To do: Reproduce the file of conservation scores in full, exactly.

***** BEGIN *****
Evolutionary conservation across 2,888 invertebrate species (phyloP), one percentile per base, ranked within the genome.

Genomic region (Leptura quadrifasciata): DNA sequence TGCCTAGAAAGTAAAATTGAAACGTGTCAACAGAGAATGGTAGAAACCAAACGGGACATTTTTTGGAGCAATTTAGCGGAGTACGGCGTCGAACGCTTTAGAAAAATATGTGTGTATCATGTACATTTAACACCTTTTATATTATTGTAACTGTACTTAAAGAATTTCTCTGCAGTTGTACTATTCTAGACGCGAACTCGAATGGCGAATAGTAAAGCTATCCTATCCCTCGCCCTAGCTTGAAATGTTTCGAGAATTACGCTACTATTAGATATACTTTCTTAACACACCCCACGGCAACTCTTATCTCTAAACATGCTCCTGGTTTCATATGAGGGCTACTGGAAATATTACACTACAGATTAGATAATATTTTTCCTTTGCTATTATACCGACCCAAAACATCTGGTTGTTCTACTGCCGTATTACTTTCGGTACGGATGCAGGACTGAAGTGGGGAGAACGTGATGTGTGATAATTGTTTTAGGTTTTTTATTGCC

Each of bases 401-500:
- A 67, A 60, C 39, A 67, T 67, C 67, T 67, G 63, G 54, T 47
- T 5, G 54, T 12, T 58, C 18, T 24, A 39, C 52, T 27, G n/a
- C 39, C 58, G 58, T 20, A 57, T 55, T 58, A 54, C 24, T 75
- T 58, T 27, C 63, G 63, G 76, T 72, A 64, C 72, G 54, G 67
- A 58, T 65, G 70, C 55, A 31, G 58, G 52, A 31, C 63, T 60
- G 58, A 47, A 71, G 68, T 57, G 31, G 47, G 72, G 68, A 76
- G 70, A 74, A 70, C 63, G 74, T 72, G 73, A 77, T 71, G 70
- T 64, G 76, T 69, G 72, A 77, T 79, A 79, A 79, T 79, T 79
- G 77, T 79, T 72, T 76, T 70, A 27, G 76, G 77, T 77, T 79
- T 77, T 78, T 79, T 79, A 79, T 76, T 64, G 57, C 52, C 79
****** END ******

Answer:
Evolutionary conservation across 2,888 invertebrate species (phyloP), one percentile per base, ranked within the genome.

Genomic region (Leptura quadrifasciata): DNA sequence TGCCTAGAAAGTAAAATTGAAACGTGTCAACAGAGAATGGTAGAAACCAAACGGGACATTTTTTGGAGCAATTTAGCGGAGTACGGCGTCGAACGCTTTAGAAAAATATGTGTGTATCATGTACATTTAACACCTTTTATATTATTGTAACTGTACTTAAAGAATTTCTCTGCAGTTGTACTATTCTAGACGCGAACTCGAATGGCGAATAGTAAAGCTATCCTATCCCTCGCCCTAGCTTGAAATGTTTCGAGAATTACGCTACTATTAGATATACTTTCTTAACACACCCCACGGCAACTCTTATCTCTAAACATGCTCCTGGTTTCATATGAGGGCTACTGGAAATATTACACTACAGATTAGATAATATTTTTCCTTTGCTATTATACCGACCCAAAACATCTGGTTGTTCTACTGCCGTATTACTTTCGGTACGGATGCAGGACTGAAGTGGGGAGAACGTGATGTGTGATAATTGTTTTAGGTTTTTTATTGCC

Each of bases 401-500:
- A 67, A 60, C 39, A 67, T 67, C 67, T 67, G 63, G 54, T 47
- T 5, G 54, T 12, T 58, C 18, T 24, A 39, C 52, T 27, G n/a
- C 39, C 58, G 58, T 20, A 57, T 55, T 58, A 54, C 24, T 75
- T 58, T 27, C 63, G 63, G 76, T 72, A 64, C 72, G 54, G 67
- A 58, T 65, G 70, C 55, A 31, G 58, G 52, A 31, C 63, T 60
- G 58, A 47, A 71, G 68, T 57, G 31, G 47, G 72, G 68, A 76
- G 70, A 74, A 70, C 63, G 74, T 72, G 73, A 77, T 71, G 70
- T 64, G 76, T 69, G 72, A 77, T 79, A 79, A 79, T 79, T 79
- G 77, T 79, T 72, T 76, T 70, A 27, G 76, G 77, T 77, T 79
- T 77, T 78, T 79, T 79, A 79, T 76, T 64, G 57, C 52, C 79